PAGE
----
Tablet hardness can affect downstream processes such as coating, packaging, storage and transportation of the final product. If there is a variation in punch working length, it can alter the weight and hardness within tablets of the same batch. To avoid this issue, it is important to control the working length through effective maintenance procedures.
Altered Clearance and Increased Wear
Consistent measurement helps to monitor tool wear to make certain it is not excessive, as this can lead to problems such as tablet flashing, which occurs due to an increase in clearances. Flashing is when a thin layer of product forms on the outer edge between the punch tip and the die bore wall and will affect the tablet’s final appearance.
There are standard clearances for punches and dies within any tooling specification. Staying within this tolerance is critical when manufacturing tablets. Any granule that penetrates the gaps between the punch tip and die bore can cause friction. This can lead to abrasive wear and potentially cause tabletting issues like flashing, capping and die bore ringing.
Usually, increased clearance between the upper punch tip and die bore is used because the upper tip must continually re-enter the die bore during the compression cycle. The increased clearance ensures that the punch tip does not come into contact with the die bore. The lower tip has less clearance because it is always in the die bore during the compression cycle. This reduces the granule passing through the clearance, minimising the degree of lost granule, and stopping any machine contamination.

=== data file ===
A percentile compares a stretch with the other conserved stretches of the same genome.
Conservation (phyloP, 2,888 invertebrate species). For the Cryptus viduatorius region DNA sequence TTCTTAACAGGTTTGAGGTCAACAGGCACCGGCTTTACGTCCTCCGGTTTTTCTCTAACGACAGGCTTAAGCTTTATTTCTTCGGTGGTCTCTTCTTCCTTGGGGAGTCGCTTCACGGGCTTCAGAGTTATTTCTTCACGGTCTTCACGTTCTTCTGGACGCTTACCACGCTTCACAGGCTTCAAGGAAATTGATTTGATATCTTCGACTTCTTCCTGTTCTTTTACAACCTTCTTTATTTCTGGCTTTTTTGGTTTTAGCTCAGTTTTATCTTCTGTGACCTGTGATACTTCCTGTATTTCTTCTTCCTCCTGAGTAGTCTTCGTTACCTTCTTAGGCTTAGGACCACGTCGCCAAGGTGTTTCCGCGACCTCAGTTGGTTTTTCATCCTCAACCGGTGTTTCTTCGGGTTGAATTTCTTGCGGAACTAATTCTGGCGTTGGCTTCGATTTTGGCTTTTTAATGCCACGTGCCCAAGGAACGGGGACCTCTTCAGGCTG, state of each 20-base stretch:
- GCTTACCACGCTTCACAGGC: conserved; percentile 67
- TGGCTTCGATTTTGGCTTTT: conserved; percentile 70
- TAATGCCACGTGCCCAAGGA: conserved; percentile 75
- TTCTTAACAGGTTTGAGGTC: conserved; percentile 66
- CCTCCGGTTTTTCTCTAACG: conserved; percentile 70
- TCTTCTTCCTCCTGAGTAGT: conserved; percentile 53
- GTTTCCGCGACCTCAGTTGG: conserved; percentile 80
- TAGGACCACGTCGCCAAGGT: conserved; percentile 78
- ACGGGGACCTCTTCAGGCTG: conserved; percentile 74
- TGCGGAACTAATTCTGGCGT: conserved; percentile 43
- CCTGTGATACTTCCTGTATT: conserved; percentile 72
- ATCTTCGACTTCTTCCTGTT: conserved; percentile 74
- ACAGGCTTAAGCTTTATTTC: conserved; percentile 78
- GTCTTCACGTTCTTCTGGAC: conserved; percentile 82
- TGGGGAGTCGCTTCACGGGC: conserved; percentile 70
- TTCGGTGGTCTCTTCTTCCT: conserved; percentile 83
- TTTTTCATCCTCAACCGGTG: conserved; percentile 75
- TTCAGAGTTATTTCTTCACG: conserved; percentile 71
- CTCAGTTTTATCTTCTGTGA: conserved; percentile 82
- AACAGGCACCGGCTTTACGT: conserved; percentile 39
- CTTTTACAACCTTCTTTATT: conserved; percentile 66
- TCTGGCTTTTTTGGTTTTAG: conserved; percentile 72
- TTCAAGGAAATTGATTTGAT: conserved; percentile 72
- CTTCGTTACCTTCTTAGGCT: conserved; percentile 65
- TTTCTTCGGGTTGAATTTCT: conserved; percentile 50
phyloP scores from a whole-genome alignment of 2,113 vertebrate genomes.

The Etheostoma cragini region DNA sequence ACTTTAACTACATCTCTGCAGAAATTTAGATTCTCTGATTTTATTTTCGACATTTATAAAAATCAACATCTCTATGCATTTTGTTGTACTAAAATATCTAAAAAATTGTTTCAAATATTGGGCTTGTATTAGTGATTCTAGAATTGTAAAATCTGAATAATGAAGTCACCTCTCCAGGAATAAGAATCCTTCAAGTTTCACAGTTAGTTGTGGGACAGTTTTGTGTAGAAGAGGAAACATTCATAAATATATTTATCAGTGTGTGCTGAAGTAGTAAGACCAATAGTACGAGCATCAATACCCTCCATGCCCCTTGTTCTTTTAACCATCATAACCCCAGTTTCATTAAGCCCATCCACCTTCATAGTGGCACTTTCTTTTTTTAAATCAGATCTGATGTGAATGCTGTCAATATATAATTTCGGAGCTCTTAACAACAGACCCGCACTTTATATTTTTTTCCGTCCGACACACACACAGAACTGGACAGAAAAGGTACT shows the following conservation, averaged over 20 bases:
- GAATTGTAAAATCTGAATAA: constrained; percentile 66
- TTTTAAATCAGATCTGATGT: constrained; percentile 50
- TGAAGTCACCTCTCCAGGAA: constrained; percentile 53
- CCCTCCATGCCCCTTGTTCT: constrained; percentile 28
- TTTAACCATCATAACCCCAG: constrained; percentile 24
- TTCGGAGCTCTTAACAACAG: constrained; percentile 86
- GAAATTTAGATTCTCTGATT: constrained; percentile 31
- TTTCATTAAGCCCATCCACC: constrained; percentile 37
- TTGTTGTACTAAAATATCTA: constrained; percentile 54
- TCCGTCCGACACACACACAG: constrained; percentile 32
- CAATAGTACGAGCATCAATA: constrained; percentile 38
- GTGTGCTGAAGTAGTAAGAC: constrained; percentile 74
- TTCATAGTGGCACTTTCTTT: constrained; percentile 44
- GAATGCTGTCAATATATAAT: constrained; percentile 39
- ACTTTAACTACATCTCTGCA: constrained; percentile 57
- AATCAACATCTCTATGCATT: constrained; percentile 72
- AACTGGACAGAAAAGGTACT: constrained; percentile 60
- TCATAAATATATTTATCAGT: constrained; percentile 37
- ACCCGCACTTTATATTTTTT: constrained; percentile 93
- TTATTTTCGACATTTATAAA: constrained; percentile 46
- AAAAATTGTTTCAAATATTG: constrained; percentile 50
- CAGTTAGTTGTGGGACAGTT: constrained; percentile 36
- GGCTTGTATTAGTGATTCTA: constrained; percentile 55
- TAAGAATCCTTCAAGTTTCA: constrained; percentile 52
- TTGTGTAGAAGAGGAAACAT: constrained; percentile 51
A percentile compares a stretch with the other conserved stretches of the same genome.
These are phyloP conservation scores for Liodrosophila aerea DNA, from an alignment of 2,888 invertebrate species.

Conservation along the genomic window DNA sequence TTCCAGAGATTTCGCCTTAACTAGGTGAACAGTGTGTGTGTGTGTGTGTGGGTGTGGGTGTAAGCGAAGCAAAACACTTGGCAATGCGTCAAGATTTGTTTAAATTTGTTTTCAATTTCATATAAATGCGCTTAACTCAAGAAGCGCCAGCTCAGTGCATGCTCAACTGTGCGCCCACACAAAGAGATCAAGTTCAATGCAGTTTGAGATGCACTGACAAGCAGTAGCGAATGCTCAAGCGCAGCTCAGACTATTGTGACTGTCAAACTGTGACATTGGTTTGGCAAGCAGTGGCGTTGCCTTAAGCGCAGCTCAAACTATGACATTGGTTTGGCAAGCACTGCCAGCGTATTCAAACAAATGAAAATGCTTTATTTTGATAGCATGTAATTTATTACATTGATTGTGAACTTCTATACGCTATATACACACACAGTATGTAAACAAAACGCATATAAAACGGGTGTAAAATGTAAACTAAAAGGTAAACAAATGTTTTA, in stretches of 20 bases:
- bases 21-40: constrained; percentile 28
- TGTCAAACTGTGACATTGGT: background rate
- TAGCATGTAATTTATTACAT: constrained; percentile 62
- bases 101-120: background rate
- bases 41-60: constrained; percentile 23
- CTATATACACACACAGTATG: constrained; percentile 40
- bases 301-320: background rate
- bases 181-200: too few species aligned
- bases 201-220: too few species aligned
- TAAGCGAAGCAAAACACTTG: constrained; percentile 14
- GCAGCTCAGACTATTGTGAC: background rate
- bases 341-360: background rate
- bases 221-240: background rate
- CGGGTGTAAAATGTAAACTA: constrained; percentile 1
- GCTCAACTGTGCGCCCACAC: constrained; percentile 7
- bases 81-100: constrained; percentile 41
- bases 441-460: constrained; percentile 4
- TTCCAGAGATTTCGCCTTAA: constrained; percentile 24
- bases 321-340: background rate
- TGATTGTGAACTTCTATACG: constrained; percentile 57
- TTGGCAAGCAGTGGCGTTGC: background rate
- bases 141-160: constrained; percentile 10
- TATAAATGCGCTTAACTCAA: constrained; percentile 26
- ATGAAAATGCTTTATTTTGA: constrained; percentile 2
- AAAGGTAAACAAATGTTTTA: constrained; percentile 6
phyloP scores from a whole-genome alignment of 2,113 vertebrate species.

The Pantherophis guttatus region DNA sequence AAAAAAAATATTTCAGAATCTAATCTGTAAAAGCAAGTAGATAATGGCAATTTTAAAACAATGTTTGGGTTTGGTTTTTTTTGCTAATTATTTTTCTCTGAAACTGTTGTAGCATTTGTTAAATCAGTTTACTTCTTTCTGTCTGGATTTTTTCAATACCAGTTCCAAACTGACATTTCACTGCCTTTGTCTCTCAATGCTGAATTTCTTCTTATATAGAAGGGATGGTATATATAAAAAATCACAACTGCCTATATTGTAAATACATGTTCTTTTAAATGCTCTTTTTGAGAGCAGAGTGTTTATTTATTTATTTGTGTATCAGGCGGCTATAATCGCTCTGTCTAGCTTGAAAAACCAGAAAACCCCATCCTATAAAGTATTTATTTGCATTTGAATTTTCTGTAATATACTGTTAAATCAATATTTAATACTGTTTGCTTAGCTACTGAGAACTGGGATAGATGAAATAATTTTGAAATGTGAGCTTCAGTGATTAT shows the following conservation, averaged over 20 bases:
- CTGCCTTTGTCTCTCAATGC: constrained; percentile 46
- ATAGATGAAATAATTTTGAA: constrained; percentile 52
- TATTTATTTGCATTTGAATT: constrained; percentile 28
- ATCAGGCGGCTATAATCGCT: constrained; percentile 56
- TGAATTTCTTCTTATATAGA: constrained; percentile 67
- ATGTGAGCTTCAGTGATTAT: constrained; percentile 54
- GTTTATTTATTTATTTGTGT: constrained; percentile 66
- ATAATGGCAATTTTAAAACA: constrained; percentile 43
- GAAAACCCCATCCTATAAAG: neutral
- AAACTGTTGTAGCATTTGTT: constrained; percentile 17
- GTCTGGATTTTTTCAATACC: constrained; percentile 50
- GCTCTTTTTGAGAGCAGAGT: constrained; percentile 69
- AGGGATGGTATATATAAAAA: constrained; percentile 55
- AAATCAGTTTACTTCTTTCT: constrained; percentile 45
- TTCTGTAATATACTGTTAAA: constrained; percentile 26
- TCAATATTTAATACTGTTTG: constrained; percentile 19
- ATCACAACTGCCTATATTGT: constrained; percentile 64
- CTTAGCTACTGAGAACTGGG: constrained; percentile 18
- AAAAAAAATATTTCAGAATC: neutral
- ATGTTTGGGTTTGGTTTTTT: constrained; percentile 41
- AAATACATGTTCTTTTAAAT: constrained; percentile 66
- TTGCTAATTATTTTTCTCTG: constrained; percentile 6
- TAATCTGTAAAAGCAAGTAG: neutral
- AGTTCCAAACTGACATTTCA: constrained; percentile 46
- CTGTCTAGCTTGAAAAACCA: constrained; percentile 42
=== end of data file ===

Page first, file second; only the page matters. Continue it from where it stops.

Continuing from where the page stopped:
Increased tool clearance can also result in punch binding. This is when the punch becomes tight in either the turret or die. There are two ways in which this takes place. The first is when the punch dimensions are too large, causing friction between the punch tip and the die bore wall. The second is when the punch dimensions are too small and the increase in clearance between the tip and die bore wall allows excessive product to escape. This can then build up, leading to punch binding or tightness increasing wear to the under-head angle or other areas of the punch.
Precise tool measurement can prevent capping, this is where the tablet upper cup is removed or partly removed. As a result, the tablet separates horizontally from the main body causing tablet ejection issues affecting tablet output.
Capping occurs when there is insufficient clearance between the punch tip and the die bore, so there is inadequate room for the air to escape when under compression. Air entrapped within the tablet can lead to problems with granule bonding, or capping if air is released at a later point.
A good option to reduce or eliminate capping is to use die tapers to increase the available clearance between the punch tip and the die bore. This will ease the passage for the air to escape. If dies do not have tapers, measuring can ensure clearances are kept within specification.
Liam Preston is with I Holland.